2015 Microsoft MVP Virtual Conference

If there is something that MVP’s like to do, it is sharing content. This year, US MVP’s have teamed up (together with Microsoft) to deliver a virtual conference with lots of interesting stuff to watch.

First, the bad news… It is a US MVP event so the hours are maybe not that interesting for other area’s in the world. On the other hand, I am sure you still can find a few sessions that you can watch at (more or less) normal hours and some of us might say this is an advantage because that means they can watch outside the office hours…

The dates: May 14th and 15th

Time: 8am – 6pm PT (Pacific time)

There will be around 95 sessions in total divided over 5 tracks. Keynote (all tracks) will be delivered by Steven Guggenheimer, corporate VP at Microsoft

The tracks itself are IT Pro, Developer, Consumer, Latam (Spanish), Brazil (Portugese)

Each session will be around 50 minutes with a moderator to answer Q&A.

You can find the full agenda here: http://mvp.microsoft.com/en-us/virtualconference-agenda.aspx

There are certainly a lot of interesting session with fantastic speakers so it is certainly worth checking it out.

More information:  http://mvp.microsoft.com/en-us/virtualconference.aspx

To register: https://managedevents.eventbuilder.com/event?eventid=h4p0x7

Enjoy the free sessions!

Hyper-V Bear


Hyper-V Reporting Script!

My first blog post and it is not even something specific from myself… But sometimes you just have to write about something you discovered on the web, and that is just fantastic… I am a big fan of PowerShell (OK, I am a huge fan of Hyper-V first, but I like to do as much as possible with PowerShell so automatically I am a fan of PowerShell also Winking smile) and one of the Hyper-V MVP’s has written a PowerShell script that is absolutely brilliant.

The MVP, Serhat AKINCI (http://www.serhatakinci.com/ or https://twitter.com/serhatakinci) has built a PowerShell script of over 2600+ lines that contains PowerShell, HTML, CSS and WMI. It produces a very nice HTML webpage with lots of information about your hyper-v environment.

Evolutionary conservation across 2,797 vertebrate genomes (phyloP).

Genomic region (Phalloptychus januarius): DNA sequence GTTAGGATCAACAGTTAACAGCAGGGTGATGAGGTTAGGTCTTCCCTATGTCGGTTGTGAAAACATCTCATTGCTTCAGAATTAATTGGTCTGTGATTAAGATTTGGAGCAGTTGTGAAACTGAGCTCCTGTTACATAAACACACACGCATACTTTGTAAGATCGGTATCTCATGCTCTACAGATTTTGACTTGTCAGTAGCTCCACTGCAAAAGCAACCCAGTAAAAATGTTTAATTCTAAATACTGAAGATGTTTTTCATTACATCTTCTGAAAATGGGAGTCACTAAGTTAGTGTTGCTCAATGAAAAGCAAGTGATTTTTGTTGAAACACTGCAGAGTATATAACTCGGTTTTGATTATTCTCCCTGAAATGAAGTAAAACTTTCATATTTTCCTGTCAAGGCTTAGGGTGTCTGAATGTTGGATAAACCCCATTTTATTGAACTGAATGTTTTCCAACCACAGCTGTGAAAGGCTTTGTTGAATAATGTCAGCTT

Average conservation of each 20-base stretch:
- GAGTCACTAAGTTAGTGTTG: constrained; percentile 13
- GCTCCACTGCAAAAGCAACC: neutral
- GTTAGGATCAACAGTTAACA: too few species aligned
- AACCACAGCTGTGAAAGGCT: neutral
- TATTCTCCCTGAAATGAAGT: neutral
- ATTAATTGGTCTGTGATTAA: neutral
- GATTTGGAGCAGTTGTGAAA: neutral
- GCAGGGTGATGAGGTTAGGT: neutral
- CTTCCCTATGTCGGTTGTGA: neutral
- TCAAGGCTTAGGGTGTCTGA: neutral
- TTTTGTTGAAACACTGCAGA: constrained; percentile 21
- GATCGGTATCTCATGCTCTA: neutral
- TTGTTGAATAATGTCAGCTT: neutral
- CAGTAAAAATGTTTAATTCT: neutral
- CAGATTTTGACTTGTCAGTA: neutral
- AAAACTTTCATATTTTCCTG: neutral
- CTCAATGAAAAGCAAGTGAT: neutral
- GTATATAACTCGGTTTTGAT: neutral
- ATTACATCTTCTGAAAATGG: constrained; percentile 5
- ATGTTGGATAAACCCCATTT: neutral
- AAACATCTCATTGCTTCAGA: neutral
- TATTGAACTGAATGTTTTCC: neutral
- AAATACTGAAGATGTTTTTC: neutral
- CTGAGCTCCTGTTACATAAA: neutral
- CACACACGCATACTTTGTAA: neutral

The script requires an AD membership and runs on a cluster or standalone hosts for Windows Server 2012 (R2) and Hyper-V server 2012 (R2). It does have a few more requirements such as PowerShell 3.0 or 4.0 but some modules but mostly these will be already installed, unless you will be running the script remotely from a workstation.

It supports parameters also. The script, called Get-HyperVReport.ps1, accepts the following parameters:

  • -Cluster <nameofcluster>. This will give you the information about your cluster.
  • -Cluster <nameofcluster> –HighlightsOnly. This will give you only highlighted events and alerts
  • -VMHost <nameofhost>. This will give you the report for the host, and if you want a report for multiple hosts you can user <nameofhost>, <nameofhost2>, <nameofhost3>
  • -Cluster <nameofhost> -SendMail $true -SMTPServer smtp.mailserver.com -SMTPPort 587 –MailFrom <email-adress> –MailFromPassword <password> -SMTPServerTLSorSSL $true -MailTo recepient1@something.com,recepient2@something.com. This will send the report through an SMTP server (pwd protected in this case) to different recepients.

But of course, the most interesting thing is to find out what kind of data this report generates (and it is A LOT). For this report, I used a standalone host to see what it delivers


First you get the information about the host. data such as State, Uptime, the domain, the # of VM, # of CPU, Used, Free and Total RAM are displayed as well (see the little asterisks) some additional info.


The second table gives you more information about your disks such as State, Usage, Owner, Bus Type and many more. Again valuable information that can be used in your CMDB if necessary. Normally this doesn’t change a lot, but for example the last column will tell you the percentage free. If you run this script regularly (or maybe schedule it or so…) you can follow what is happening with your storage.


The last table will give you your VMs and their information such as generation, clusteredresource or not, state, uptime, vCPU, vRAM (including Min/Mx and Assigned) and so on…

A much larger report with more different states can be viewed on the website of the author himself: http://www.serhatakinci.com/files/get-hypervreport-v1-0-demo-output.html and if you are interested (and you should Winking smile) then you can get all the information and download from here: https://gallery.technet.microsoft.com/Hyper-V-Reporting-Script-4adaf5d0

If you are running a Hyper-V environment, and you don’t have a monitoring tool in place, this certainly will be of use. Even if it is run on an irregular base. Of course it is not a replacement for a monitoring solution, but I am convinced it will come in handy for a specific reason Winking smile

Enjoy the script, and do sent feedback to the author (and maybe even enhancement requests? Smile)


Hyper-V Bear